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Planting Perennials

01
When to Plant Perennials in the Midwest
02
How to Prepare Soil for Perennials
03
Planting Perennials
04
Caring for Perennials

Lovely and reliable perennials account for some of our all-time favorite plants. Partly because there’s such a wide variety of them — from trees to shrubs to flowers — and partly because they’re so darn dependable. Unlike other plants that require replanting each year, you can count on perennials to survive bitter Indiana winters and bloom just as beautiful come springtime. Plus, perennials, similar to trees, can increase your home’s value! If you’re looking to introduce some new plants to your garden this year, here’s everything you need to know about planting perennials:

When to Plant Perennials in the Midwest

Once they’re established, perennials are pretty hardy. But when they’re starting off, they can be as finicky as any new plant. Ideally, perennials should be planted in mild seasons like spring and fall— here in the Midwest, and most other regions, too. Winter isn’t a great time to plant, mainly because the ground is too frozen to move the soil anyways! While it’s possible to plant some perennials in the summer sun, they’ll need a lot of water to survive such long days and extreme temperatures. Of course, with such a wide variety of plants, there will always be some exceptions, so you should always check the specific planting instructions of your new plants. 

Any experienced gardener will agree that planting perennials in the fall is best. There’s a great balance between sunshine and cooler temperatures, but the soil is warm enough to keep your plants’ roots comfortable.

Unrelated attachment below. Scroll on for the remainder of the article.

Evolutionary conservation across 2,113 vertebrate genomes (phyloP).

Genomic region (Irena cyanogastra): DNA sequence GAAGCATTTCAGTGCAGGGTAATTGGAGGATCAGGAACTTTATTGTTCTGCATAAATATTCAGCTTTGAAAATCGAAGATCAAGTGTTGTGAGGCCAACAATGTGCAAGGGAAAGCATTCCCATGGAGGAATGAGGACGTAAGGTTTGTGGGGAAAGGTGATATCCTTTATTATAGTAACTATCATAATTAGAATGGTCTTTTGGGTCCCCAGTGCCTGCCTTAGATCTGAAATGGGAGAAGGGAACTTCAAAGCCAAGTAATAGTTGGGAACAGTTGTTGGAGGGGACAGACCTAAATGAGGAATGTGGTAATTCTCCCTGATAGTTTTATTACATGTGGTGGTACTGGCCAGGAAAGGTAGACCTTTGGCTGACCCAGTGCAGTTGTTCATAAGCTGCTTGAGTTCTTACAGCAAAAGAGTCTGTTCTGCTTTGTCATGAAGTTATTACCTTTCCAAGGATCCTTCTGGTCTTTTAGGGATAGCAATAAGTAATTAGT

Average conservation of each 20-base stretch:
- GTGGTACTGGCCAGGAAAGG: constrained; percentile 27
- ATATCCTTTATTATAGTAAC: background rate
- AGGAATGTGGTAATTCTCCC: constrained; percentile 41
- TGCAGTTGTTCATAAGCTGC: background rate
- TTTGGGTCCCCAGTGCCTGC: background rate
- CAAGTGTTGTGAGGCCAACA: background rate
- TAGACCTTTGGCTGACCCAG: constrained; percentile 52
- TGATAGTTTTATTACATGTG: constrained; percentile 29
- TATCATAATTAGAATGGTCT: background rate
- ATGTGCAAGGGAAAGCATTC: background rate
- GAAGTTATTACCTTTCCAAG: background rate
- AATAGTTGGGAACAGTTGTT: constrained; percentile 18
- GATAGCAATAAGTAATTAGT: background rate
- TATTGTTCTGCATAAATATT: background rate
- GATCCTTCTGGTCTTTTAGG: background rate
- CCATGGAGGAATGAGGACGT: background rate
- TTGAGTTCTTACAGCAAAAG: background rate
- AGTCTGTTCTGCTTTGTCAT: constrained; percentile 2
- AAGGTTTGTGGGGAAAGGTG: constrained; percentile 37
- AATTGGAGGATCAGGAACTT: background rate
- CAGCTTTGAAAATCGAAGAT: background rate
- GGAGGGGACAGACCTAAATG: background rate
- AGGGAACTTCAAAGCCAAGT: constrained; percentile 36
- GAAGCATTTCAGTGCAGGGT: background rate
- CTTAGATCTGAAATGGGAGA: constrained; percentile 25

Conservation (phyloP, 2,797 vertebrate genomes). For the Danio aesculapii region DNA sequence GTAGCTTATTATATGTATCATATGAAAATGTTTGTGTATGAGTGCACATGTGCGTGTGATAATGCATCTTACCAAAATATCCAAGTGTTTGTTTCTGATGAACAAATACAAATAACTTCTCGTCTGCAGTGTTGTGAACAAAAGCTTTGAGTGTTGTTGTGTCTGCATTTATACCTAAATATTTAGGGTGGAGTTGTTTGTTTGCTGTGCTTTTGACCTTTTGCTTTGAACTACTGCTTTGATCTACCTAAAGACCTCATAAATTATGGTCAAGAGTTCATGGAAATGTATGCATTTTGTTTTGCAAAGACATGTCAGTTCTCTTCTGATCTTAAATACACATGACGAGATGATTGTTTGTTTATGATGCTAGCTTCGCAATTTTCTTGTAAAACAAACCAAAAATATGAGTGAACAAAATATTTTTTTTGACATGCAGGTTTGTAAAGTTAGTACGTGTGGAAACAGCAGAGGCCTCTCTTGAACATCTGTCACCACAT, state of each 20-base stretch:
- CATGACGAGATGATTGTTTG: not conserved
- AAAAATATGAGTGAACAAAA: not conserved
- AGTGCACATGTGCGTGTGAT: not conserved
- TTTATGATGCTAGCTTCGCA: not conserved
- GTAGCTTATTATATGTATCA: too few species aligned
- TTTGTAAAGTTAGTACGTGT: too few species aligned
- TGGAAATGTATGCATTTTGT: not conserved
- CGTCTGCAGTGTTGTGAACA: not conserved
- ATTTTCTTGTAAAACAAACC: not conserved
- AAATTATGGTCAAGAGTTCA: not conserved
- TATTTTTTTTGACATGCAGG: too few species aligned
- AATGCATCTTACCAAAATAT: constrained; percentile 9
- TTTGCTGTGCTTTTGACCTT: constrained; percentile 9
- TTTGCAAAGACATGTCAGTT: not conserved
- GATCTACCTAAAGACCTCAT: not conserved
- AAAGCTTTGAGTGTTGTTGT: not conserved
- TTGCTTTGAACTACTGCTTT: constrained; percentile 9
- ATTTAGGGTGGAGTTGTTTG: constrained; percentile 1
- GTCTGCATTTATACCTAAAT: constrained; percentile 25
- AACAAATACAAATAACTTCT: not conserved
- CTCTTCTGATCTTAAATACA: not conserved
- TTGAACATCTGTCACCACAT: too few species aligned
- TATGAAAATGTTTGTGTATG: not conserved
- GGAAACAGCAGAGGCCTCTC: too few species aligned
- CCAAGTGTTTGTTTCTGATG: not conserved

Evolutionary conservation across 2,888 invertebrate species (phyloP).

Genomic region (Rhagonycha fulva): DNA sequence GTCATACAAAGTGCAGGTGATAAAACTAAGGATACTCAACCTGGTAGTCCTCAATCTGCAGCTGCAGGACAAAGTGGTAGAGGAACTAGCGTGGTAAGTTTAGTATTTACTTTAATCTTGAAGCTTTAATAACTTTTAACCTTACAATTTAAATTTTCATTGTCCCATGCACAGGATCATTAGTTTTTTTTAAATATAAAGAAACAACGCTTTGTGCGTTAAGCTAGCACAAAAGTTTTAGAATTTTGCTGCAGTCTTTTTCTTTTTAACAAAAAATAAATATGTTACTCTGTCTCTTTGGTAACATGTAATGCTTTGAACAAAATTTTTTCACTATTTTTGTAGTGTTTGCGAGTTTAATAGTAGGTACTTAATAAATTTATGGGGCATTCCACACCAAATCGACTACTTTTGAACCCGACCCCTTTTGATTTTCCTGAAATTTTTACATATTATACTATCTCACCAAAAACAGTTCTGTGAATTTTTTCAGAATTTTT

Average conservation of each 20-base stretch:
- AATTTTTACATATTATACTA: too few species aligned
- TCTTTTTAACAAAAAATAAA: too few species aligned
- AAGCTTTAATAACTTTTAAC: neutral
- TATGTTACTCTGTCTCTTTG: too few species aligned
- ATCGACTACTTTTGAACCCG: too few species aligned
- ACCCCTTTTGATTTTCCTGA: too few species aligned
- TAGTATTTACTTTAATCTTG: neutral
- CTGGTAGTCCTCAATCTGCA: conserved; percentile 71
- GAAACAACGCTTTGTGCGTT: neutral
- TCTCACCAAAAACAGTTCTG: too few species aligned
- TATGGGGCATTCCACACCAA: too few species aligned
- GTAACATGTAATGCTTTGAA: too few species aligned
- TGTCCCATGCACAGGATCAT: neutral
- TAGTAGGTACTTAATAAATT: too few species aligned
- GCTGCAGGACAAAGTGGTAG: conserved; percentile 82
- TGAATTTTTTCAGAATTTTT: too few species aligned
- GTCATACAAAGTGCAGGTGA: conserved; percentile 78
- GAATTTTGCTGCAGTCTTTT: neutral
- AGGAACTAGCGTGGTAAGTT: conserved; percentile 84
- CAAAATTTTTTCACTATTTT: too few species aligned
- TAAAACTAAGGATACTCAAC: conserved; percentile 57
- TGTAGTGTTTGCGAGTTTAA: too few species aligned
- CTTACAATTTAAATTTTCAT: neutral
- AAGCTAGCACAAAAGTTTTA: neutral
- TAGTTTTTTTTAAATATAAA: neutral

How to Prepare Soil for Perennials

The best way to make sure your new perennial plants flourish is to ensure they have nourishing soil.  You can figure out if your soil is adequate just by taking a quick look at it— rich soil tends to be pretty dark in color, while lousy soils are kind of a rusty red color. If you want to be sure, pick up a soil testing kit to find out the nutrient content and the pH of your soil, so you can amend it with necessary materials before planting. Here’s how to correct some common soil problems:

Improper drainage and soil texture are common problems, with serious consequences. Most perennials thrive in soils with enough drainage so water doesn’t pool (like in heavy, clay soils), but also doesn’t run through so quickly that the roots have difficulty taking up moisture (like in sandy soils). Loamy soils are ideal, but that’s not always what we’re blessed with. Adding compost is a great way to improve drainage in heavier soils. We recommend Purple Cow Activated Compost as a great, organic product for those who prefer not to compost at home. Clay, shredded bark, and vermiculite are useful for helping thinner soils retain more moisture.

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Soil nutrient profile can also be improved by mixing organic matter in with your planting site. Tiny microorganisms enrich the soil, keeping it fertile for the long run. Basically, besides the odd plant that thrives in poor soils, organic matter and compost are rarely a bad idea! You can also improve nutrient content or target specific nutrient deficiencies with commercial fertilizers. Perennials aren’t as hungry as annuals tend to be, but an all-purpose fertilizer can be useful to kickstart new growth at the beginning of the season. Purple Cow BioActive All-Purpose fertilizer is a great option because it’s 100% organic and safe to use around kids and pets, unlike some chemical-based options. For perennial beds and vegetable gardens, fill the garden with a premium soil, like Dr. Earth Vegetable Garden Planting Mix for ideal nourishment.